But after the elections, in the middle of an enormous upheaval, and without us asking them anything, the police declared that they had no riot gear, that they had barely eight bullets per officer, and that a presidential decree would be required for them to be present in the streets in a deterrent capacity. However, the security forces did not hesitate to demand/enforce president Evo Morales’ resignation, fracturing the constitutional order. They tried their best to kidnap him when he headed towards El Chapare to seek refuge and then even after he arrived. And when the coup was consummated, the security forces took to the streets, shooting thousands of bullets, militarizing the cities, killing peasants. Of course, they did all this without any presidential decree. When asked to protect Indians, a decree was required. To repress and kill Indians, obeying racial and class hatred was sufficient. And in just five days, there are already more than eighteen dead and more than 120 have suffered gunshot wounds. Of course, all of them are indigenous.

The question we all must answer is why the traditional middle class incubated so much hatred and resentment towards the people, leading them to embrace a racialized fascism focused on the Indian as an enemy? How did it infect the police and armed forces with its class frustrations, creating a social basis for fascistization, a basis for state regression and moral degeneration?

We are witnessing the rejection of equality, that is, the rejection of the very foundations of a meaningful democracy.

Over the past fourteen years, the main characteristic of the government – based on social movements – has been the process of social equalization, the sharp reduction of extreme poverty (from 38 to 15 percent), an expansion of rights for all people (universal access to health, education, and social protection), the “Indianization” of the state (more than 50 percent of public administration officials have an indigenous identity, a new national narrative formed around an indigenous base), and a reduction of economic inequalities (a decline in the income differential from 130 to 45 between the richest and the poorest). That is, the government presided over the systematic democratization of wealth, access to public goods, opportunities, and state power. During those fourteen years, the GDP grew from 9 billion to 42 billion dollars, expanding the market and internal savings, thereby allowing many people to have their own home and improve their working conditions.

In fact, in just one decade the percentage of people in the so-called “middle class,” measured in income, increased from 35 to 60 percent of the population, most of this coming from popular and indigenous sectors. The democratization of social goods through the construction of material equality inevitably led to a rapid devaluation of the economic, educational, and political capital possessed by the traditional middle classes. Previously, a notable last name, or a monopoly over legitimate professional, academic, or political knowledge, or a set of parental ties that typified the traditional middle classes allowed them access to positions in the public administration, to obtain credit, to bid for jobs or scholarships. However, today the number of people fighting for the same positions or opportunities has not only doubled – reducing by half the possibilities for the old middle classes accessing these goods – but, in addition, the “arribistas,” or upstarts, in the new, indigenous middle class of a popular origin have a set of social capitals (Indigenous language, trade union links) that are, in fact, of greater value – not to mention state recognition of their status in the competition for available public goods.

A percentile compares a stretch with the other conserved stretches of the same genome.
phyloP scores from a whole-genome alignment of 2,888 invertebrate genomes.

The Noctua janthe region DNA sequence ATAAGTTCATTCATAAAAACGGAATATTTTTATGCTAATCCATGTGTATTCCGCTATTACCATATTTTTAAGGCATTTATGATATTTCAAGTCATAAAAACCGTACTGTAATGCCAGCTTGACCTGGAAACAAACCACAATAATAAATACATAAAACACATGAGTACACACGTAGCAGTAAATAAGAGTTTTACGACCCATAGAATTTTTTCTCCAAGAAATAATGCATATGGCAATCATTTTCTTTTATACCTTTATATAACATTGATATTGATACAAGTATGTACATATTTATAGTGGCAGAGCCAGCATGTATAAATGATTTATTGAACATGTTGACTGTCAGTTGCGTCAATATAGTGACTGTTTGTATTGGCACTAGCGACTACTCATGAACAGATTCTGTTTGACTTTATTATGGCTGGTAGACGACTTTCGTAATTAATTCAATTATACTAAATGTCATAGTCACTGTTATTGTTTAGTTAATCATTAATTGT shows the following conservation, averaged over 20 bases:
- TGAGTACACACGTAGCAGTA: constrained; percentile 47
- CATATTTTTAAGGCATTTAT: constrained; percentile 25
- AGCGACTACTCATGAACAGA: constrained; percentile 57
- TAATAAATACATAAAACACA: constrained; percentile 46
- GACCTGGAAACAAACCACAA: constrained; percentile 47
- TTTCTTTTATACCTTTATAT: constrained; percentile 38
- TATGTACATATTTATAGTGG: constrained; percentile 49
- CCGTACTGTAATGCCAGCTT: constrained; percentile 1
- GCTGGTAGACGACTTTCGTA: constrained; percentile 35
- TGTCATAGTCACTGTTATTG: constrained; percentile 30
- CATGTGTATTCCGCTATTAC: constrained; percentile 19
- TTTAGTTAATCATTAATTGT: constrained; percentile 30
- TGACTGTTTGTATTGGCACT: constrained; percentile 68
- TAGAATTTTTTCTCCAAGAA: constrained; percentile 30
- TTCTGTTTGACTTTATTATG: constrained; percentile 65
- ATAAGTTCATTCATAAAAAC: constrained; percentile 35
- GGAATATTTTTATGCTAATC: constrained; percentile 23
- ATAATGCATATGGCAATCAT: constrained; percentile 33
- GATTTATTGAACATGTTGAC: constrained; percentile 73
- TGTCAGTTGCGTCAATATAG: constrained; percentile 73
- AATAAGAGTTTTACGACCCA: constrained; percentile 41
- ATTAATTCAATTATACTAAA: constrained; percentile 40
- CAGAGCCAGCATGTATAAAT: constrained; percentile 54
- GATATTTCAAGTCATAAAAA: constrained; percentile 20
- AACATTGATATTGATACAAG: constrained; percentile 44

We are facing, therefore, a collapse of what was characteristic of colonial societies: ethnicity as capital, that is, the imagined foundation of the historical superiority of the middle class over subaltern classes. And here in Bolivia, social class is only comprehensible and visible in the form of racial hierarchies. The fact that the children of the old middle classes have been the shock troops of the reactionary insurgency is the violent cry of a new generation that sees how their inheritance of a surname and their skin is diminishing in the face of the democratization of social goods. Thus, although they wave banners for democracy which they understand narrowly as one election, they have actually rebelled against democracy understood as equalization and distribution of wealth. This explains the overflowing of hatred, the outpouring of violence. Racial supremacy is not rational, it is lived as a prime physical impulse, like a tattoo preserving colonial history. Hence, fascism and racial hatred are not only consequences of a frustrated revolution, they are also, paradoxically, reactions against the achievement of material democratization in postcolonial societies.

Therefore, it is not surprising that while the Indians gather twenty of their own shot dead in the streets, the coup’s material and moral perpetrators claim that they have done so in order to safeguard democracy. In reality, they know that what they are doing is protecting the privilege of their caste and their good names.

Racial hatred can only destroy, it does not provide a future horizon. It is nothing more than primitive revenge carried out by an historically and morally decadent class, a revenge demonstrating that, behind each mediocre liberal, hides a committed coup supporter.

Translated and published with permission from the Centro Estratégico Latinoamericano de Geopolítica (CELAG).

Categories: Bolivia